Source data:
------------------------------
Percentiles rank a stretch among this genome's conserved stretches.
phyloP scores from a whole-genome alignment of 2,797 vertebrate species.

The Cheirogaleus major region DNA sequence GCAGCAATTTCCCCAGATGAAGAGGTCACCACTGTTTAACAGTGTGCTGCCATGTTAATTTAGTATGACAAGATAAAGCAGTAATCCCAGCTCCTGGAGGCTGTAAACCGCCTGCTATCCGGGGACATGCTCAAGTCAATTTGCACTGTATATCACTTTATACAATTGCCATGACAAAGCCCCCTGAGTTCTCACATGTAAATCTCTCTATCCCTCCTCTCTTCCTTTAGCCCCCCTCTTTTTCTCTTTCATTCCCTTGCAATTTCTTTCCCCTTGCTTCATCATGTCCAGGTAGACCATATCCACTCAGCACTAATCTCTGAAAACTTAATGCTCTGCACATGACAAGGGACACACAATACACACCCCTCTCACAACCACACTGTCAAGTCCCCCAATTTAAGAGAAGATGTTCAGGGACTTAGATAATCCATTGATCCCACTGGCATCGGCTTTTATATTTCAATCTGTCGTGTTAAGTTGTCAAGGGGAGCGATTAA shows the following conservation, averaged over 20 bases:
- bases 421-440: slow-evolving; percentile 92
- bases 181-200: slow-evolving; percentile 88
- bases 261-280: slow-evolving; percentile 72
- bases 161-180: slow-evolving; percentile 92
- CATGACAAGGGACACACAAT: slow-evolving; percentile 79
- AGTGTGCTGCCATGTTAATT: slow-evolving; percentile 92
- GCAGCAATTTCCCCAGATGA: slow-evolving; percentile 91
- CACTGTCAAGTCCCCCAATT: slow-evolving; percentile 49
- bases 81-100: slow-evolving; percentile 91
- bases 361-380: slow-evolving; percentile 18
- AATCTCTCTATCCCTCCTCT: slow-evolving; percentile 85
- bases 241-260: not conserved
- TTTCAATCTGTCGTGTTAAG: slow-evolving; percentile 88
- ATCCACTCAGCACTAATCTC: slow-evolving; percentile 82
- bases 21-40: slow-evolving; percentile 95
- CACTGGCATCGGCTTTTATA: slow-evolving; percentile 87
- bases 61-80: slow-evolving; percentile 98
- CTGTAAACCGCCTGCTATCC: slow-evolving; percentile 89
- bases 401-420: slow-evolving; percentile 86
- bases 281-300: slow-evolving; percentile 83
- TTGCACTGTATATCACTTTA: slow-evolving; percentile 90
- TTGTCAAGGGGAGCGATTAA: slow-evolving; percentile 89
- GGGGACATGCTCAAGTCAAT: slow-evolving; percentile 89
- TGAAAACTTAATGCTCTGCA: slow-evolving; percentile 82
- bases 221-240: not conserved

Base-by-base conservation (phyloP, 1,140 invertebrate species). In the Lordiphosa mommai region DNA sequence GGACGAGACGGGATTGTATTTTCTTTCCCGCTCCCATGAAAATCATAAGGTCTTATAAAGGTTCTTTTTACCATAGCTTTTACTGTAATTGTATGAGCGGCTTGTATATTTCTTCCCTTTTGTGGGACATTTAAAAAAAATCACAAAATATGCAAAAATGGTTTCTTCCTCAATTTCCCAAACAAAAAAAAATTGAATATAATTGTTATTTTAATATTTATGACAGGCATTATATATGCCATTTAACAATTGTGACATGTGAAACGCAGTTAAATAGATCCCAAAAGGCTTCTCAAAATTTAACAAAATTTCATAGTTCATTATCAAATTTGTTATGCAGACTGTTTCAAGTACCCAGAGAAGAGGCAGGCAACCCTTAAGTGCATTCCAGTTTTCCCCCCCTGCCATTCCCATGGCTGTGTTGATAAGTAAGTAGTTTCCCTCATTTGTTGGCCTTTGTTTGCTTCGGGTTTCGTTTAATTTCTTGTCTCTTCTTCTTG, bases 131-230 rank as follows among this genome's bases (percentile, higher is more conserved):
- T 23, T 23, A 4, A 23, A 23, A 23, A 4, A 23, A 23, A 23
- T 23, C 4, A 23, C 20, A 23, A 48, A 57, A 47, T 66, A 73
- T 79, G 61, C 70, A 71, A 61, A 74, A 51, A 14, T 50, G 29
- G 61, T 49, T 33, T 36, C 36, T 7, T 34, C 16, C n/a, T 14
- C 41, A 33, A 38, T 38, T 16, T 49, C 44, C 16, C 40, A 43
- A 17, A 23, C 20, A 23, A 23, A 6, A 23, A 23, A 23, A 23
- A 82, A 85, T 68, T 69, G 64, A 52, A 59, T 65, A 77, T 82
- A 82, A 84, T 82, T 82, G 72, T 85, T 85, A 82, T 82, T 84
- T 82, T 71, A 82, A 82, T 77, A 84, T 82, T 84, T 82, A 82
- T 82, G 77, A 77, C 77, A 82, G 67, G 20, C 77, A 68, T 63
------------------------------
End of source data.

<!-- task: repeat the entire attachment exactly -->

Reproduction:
Percentiles rank a stretch among this genome's conserved stretches.
phyloP scores from a whole-genome alignment of 2,797 vertebrate species.

The Cheirogaleus major region DNA sequence GCAGCAATTTCCCCAGATGAAGAGGTCACCACTGTTTAACAGTGTGCTGCCATGTTAATTTAGTATGACAAGATAAAGCAGTAATCCCAGCTCCTGGAGGCTGTAAACCGCCTGCTATCCGGGGACATGCTCAAGTCAATTTGCACTGTATATCACTTTATACAATTGCCATGACAAAGCCCCCTGAGTTCTCACATGTAAATCTCTCTATCCCTCCTCTCTTCCTTTAGCCCCCCTCTTTTTCTCTTTCATTCCCTTGCAATTTCTTTCCCCTTGCTTCATCATGTCCAGGTAGACCATATCCACTCAGCACTAATCTCTGAAAACTTAATGCTCTGCACATGACAAGGGACACACAATACACACCCCTCTCACAACCACACTGTCAAGTCCCCCAATTTAAGAGAAGATGTTCAGGGACTTAGATAATCCATTGATCCCACTGGCATCGGCTTTTATATTTCAATCTGTCGTGTTAAGTTGTCAAGGGGAGCGATTAA shows the following conservation, averaged over 20 bases:
- bases 421-440: slow-evolving; percentile 92
- bases 181-200: slow-evolving; percentile 88
- bases 261-280: slow-evolving; percentile 72
- bases 161-180: slow-evolving; percentile 92
- CATGACAAGGGACACACAAT: slow-evolving; percentile 79
- AGTGTGCTGCCATGTTAATT: slow-evolving; percentile 92
- GCAGCAATTTCCCCAGATGA: slow-evolving; percentile 91
- CACTGTCAAGTCCCCCAATT: slow-evolving; percentile 49
- bases 81-100: slow-evolving; percentile 91
- bases 361-380: slow-evolving; percentile 18
- AATCTCTCTATCCCTCCTCT: slow-evolving; percentile 85
- bases 241-260: not conserved
- TTTCAATCTGTCGTGTTAAG: slow-evolving; percentile 88
- ATCCACTCAGCACTAATCTC: slow-evolving; percentile 82
- bases 21-40: slow-evolving; percentile 95
- CACTGGCATCGGCTTTTATA: slow-evolving; percentile 87
- bases 61-80: slow-evolving; percentile 98
- CTGTAAACCGCCTGCTATCC: slow-evolving; percentile 89
- bases 401-420: slow-evolving; percentile 86
- bases 281-300: slow-evolving; percentile 83
- TTGCACTGTATATCACTTTA: slow-evolving; percentile 90
- TTGTCAAGGGGAGCGATTAA: slow-evolving; percentile 89
- GGGGACATGCTCAAGTCAAT: slow-evolving; percentile 89
- TGAAAACTTAATGCTCTGCA: slow-evolving; percentile 82
- bases 221-240: not conserved

Base-by-base conservation (phyloP, 1,140 invertebrate species). In the Lordiphosa mommai region DNA sequence GGACGAGACGGGATTGTATTTTCTTTCCCGCTCCCATGAAAATCATAAGGTCTTATAAAGGTTCTTTTTACCATAGCTTTTACTGTAATTGTATGAGCGGCTTGTATATTTCTTCCCTTTTGTGGGACATTTAAAAAAAATCACAAAATATGCAAAAATGGTTTCTTCCTCAATTTCCCAAACAAAAAAAAATTGAATATAATTGTTATTTTAATATTTATGACAGGCATTATATATGCCATTTAACAATTGTGACATGTGAAACGCAGTTAAATAGATCCCAAAAGGCTTCTCAAAATTTAACAAAATTTCATAGTTCATTATCAAATTTGTTATGCAGACTGTTTCAAGTACCCAGAGAAGAGGCAGGCAACCCTTAAGTGCATTCCAGTTTTCCCCCCCTGCCATTCCCATGGCTGTGTTGATAAGTAAGTAGTTTCCCTCATTTGTTGGCCTTTGTTTGCTTCGGGTTTCGTTTAATTTCTTGTCTCTTCTTCTTG, bases 131-230 rank as follows among this genome's bases (percentile, higher is more conserved):
- T 23, T 23, A 4, A 23, A 23, A 23, A 4, A 23, A 23, A 23
- T 23, C 4, A 23, C 20, A 23, A 48, A 57, A 47, T 66, A 73
- T 79, G 61, C 70, A 71, A 61, A 74, A 51, A 14, T 50, G 29
- G 61, T 49, T 33, T 36, C 36, T 7, T 34, C 16, C n/a, T 14
- C 41, A 33, A 38, T 38, T 16, T 49, C 44, C 16, C 40, A 43
- A 17, A 23, C 20, A 23, A 23, A 6, A 23, A 23, A 23, A 23
- A 82, A 85, T 68, T 69, G 64, A 52, A 59, T 65, A 77, T 82
- A 82, A 84, T 82, T 82, G 72, T 85, T 85, A 82, T 82, T 84
- T 82, T 71, A 82, A 82, T 77, A 84, T 82, T 84, T 82, A 82
- T 82, G 77, A 77, C 77, A 82, G 67, G 20, C 77, A 68, T 63